Steven Spielberg's Munich is a fictional account of events following the 1972 Olympics, which saw 11 Israeli athletes killed by Palestinian militants.
Munich star Bana (right) is best known for his roles in Hulk and Troy
It features actor Eric Bana as an Israeli intelligence officer who leads a group of undercover recruits on a mission to assassinate the 11 men accused of masterminding the hostage-taking attempt in Munich.
Based on the 1984 book Vengeance, the film has been criticised in both Palestinian and Israeli quarters for its historical inaccuracy, but Bana believes their reaction is "a healthy sign".
"There is no way that you are ever going to get everyone to sign off on what actually happened," says the 37-year-old Australian.
"In the end we are having to deal with some indisputable facts and some poetic licence. How you join the dots doesn't change the central themes and moral complexities of the film."
The film explores the issue of whether responding to terrorism with violence can be justified, or whether it just prompts further violence - as Spielberg's Munich suggests.
"It's idealistic to say you shouldn't respond," says Bana. "But it is obviously going to be different in every set of circumstances."
"Both the film and real life are right now dealing with this complex issue."
"We were filming whilst the London bombings were occurring, so that was obviously very poignant because we had a predominantly British crew."
The Spielberg drama co-starred new Bond actor Daniel Craig (left)
But the Troy star refuses to be drawn on his personal beliefs.
"I'm not a politician, I'm a actor - I can barely remember my lines," says Bana, who maintains that paramount for Spielberg was to make a film that was "both balanced and challenging".
For Bana, the key challenge was playing Avner, a young Israeli patriot who becomes increasingly troubled by his conscience as the death toll mounts.
"The thing that was important to me was to be better equipped with the history of the region," explains Bana, who prepared for the role over a two-year period learning the Israeli accent from scratch.
"Growing up in Australia, Middle Eastern history and politics was not something I studied at school - so that was an area that I really wanted to concentrate on.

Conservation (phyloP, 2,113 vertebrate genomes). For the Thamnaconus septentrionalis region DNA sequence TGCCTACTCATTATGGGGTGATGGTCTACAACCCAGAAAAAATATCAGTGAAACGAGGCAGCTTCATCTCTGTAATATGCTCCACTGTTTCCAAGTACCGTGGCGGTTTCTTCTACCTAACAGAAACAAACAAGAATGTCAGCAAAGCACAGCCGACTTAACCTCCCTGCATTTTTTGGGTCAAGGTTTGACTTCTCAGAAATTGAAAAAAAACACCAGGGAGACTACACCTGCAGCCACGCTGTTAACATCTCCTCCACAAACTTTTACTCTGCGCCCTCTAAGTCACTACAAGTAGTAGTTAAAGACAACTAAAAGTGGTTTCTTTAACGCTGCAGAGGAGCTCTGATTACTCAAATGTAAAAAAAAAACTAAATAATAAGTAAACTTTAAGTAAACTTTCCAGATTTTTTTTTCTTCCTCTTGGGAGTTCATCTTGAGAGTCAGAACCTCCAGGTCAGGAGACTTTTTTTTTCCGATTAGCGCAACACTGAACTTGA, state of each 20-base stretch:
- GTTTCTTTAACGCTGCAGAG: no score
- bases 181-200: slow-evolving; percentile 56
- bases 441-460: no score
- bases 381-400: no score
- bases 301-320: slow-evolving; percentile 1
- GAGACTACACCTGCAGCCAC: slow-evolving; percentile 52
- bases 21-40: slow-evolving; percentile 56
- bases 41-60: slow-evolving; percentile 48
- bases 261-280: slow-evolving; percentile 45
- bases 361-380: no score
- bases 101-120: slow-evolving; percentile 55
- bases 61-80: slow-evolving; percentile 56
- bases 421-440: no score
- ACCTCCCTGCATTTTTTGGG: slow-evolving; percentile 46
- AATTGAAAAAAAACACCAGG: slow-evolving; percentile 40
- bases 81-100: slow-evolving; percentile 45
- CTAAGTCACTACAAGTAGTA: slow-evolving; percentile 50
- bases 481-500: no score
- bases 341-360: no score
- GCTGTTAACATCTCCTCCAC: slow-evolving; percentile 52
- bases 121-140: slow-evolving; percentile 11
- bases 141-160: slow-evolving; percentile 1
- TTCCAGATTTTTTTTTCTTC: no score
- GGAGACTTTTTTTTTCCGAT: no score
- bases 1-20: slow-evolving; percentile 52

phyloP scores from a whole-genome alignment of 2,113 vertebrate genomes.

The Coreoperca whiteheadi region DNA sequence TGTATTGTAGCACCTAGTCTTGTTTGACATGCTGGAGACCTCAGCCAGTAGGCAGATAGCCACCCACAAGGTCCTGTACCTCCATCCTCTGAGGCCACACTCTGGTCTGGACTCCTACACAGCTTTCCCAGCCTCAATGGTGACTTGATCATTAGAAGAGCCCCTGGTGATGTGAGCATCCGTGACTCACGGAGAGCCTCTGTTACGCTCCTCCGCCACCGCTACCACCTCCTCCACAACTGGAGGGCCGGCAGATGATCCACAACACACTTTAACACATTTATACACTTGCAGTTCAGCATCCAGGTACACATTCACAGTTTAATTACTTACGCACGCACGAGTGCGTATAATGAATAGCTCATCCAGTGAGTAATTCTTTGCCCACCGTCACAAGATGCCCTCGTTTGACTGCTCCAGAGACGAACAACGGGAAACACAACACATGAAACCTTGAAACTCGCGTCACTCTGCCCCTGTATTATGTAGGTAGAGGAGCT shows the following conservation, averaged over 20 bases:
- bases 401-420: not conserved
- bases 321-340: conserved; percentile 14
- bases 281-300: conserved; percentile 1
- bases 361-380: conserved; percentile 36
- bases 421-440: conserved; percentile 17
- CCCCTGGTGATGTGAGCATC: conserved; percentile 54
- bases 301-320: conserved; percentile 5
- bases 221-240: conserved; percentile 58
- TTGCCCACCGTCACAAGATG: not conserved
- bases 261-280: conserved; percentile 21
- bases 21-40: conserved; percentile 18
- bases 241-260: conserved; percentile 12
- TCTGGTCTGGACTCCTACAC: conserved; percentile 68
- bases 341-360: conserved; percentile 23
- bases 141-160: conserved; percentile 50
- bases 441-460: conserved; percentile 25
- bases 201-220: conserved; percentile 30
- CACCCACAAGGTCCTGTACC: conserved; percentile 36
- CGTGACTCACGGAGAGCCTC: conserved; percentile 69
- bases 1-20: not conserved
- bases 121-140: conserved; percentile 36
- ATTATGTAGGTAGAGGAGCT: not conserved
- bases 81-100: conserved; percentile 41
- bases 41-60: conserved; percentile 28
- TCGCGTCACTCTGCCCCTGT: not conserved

"You can never have too much information. It all sits in your subconscious and affects the character in the end.
Bana lives in his hometown Melbourne with his wife and family
"I was able to meet the gentleman on whom my character is based. He was very generous to me and it was extremely beneficial."
Bana praises Spielberg's rapid film-making process and instinctive response on set.
"He approaches his films with such energy that it really kept me going," says Bana, who was the director's first choice for the lead role.
"I was able to get into a zone and maintain it for the duration of the film."
He adds: "Steven works with an unbelievable crew of people.You have to step up to the job because you are on the field with arguably the greatest team in film-making.
"The character of Avner was very taxing, but also very rewarding.
"I became extremely anxious during the making of the film. I didn't get a whole lot of sleep - I didn't seem to need it.
The film was shot over three months, in Hungary and Malta
"If you're playing a character whose senses are so raw, you end up in a similar place personally."
Fortunately, Bana has a wife and two children in Australia to keep him firmly grounded. Despite a thriving career, he chooses to live in Melbourne, not Los Angeles.
"It's a very impractical choice to live in Melbourne, but it's not one I have a say in because it is home," he explains.
"Home is one of the central themes of the film and it's one that I related to. The Palestinians are in search of a home, the Israelis are in search of home. Home for some people is a geographical place on a map and for other people it's a notion."